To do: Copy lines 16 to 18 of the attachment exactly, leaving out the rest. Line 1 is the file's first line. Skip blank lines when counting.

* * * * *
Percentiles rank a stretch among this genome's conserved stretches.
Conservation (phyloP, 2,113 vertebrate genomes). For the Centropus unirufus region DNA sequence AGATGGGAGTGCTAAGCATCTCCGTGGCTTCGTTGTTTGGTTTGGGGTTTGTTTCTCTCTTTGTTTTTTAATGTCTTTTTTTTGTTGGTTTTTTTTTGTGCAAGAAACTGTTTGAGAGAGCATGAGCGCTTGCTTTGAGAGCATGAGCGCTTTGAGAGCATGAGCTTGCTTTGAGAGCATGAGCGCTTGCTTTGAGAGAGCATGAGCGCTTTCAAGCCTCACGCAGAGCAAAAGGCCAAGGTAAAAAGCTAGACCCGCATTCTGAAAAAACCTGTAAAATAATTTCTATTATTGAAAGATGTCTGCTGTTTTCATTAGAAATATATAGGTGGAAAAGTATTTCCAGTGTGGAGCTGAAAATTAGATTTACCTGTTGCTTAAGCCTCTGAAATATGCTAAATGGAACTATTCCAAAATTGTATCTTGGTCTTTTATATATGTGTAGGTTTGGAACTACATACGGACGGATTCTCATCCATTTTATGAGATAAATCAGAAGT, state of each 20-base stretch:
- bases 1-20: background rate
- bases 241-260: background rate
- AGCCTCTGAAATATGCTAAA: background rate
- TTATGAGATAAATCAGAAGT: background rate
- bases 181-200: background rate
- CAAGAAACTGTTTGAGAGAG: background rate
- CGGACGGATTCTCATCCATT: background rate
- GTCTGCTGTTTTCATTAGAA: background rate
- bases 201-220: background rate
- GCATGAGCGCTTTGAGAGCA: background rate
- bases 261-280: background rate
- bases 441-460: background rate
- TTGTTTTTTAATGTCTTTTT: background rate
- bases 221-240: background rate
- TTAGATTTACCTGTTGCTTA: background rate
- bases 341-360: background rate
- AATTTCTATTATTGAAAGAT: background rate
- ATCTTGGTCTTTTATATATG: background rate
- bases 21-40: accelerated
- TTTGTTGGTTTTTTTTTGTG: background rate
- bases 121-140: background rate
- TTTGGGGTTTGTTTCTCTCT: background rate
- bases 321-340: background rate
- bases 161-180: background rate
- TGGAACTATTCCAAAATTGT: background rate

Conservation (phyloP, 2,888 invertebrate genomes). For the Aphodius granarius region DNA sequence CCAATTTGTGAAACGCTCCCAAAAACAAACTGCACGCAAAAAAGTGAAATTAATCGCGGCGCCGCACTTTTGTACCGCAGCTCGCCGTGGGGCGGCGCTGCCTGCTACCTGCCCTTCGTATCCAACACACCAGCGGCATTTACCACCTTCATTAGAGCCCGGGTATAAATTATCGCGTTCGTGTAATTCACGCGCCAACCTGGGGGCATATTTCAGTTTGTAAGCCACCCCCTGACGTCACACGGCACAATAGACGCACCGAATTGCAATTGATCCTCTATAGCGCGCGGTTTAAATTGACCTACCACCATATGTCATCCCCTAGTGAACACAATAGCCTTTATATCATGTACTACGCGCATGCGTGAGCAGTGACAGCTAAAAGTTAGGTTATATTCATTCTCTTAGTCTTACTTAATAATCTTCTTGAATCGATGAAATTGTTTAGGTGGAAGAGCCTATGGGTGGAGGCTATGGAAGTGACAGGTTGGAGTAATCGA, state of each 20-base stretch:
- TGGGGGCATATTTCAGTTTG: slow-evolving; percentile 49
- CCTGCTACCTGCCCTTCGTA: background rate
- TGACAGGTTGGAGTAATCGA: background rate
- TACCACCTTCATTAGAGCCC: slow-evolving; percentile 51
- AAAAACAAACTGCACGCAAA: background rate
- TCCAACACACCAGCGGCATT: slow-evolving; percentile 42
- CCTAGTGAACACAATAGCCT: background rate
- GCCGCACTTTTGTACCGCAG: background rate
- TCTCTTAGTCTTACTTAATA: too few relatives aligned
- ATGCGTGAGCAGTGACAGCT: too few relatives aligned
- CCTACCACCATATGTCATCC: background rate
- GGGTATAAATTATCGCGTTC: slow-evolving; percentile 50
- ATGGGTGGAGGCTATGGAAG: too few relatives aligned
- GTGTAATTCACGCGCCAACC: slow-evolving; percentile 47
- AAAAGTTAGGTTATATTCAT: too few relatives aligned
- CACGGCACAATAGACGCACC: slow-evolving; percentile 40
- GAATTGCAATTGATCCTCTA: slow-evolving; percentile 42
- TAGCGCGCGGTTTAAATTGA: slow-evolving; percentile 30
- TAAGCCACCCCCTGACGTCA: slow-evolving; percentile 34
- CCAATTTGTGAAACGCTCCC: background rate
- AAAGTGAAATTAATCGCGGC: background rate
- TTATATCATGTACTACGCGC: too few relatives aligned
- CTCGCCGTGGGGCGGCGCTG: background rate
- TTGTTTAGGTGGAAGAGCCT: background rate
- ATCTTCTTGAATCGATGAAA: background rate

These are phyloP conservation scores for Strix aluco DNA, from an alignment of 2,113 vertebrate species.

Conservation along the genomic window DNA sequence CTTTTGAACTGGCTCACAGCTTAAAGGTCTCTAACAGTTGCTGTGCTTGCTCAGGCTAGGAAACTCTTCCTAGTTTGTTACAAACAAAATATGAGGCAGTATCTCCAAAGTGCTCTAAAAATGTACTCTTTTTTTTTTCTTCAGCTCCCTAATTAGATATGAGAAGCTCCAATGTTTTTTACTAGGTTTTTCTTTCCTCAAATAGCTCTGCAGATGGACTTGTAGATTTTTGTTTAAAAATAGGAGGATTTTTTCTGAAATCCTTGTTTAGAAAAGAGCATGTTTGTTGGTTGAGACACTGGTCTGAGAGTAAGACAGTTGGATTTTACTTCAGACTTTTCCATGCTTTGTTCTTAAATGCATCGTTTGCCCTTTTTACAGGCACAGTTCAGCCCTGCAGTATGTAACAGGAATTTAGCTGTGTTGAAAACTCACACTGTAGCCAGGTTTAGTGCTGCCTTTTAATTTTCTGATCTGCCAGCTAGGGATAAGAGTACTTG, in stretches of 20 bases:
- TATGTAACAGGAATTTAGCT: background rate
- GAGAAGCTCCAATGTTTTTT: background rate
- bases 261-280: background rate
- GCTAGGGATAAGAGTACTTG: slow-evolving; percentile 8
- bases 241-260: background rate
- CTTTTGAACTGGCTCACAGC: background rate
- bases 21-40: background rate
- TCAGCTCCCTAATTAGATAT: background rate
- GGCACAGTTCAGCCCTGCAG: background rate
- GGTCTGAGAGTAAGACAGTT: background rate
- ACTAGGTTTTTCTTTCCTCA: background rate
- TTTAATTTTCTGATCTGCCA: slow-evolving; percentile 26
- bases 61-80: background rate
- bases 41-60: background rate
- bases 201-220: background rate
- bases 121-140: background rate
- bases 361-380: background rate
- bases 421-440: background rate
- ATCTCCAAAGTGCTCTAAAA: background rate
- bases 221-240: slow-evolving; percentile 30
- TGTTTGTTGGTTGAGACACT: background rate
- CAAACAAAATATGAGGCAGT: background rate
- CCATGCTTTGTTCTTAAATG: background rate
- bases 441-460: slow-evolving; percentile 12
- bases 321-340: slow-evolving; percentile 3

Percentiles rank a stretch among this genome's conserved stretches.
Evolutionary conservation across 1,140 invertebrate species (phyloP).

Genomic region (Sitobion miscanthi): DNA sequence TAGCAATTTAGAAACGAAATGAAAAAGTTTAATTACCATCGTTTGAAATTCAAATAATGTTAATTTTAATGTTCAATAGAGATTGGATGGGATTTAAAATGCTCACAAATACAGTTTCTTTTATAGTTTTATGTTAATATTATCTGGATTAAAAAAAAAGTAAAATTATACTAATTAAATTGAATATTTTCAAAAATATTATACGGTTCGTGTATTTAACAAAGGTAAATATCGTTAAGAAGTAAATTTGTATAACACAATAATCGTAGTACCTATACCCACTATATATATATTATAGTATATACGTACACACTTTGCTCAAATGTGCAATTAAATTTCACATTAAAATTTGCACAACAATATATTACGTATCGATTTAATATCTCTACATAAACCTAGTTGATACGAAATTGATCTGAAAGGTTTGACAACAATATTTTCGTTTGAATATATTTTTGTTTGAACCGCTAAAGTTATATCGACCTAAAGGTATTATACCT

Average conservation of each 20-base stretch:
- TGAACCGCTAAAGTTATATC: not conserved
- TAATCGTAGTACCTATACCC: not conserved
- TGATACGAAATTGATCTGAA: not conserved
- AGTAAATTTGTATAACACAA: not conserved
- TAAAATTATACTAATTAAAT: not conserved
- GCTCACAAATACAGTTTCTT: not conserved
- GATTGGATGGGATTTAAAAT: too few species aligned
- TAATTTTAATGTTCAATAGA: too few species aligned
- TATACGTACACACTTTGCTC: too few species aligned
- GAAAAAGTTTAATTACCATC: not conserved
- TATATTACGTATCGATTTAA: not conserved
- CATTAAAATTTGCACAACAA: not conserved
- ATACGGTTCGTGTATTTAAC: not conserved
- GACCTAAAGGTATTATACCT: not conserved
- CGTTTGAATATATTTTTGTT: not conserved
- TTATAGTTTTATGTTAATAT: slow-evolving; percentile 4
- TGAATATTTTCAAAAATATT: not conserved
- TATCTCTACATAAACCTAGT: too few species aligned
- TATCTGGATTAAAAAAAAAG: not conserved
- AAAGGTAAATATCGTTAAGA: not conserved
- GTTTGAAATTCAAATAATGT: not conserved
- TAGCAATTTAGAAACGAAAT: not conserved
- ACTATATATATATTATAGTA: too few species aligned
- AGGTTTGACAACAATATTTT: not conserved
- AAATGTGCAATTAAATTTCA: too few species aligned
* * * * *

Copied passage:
- bases 221-240: background rate
- TTAGATTTACCTGTTGCTTA: background rate
- bases 341-360: background rate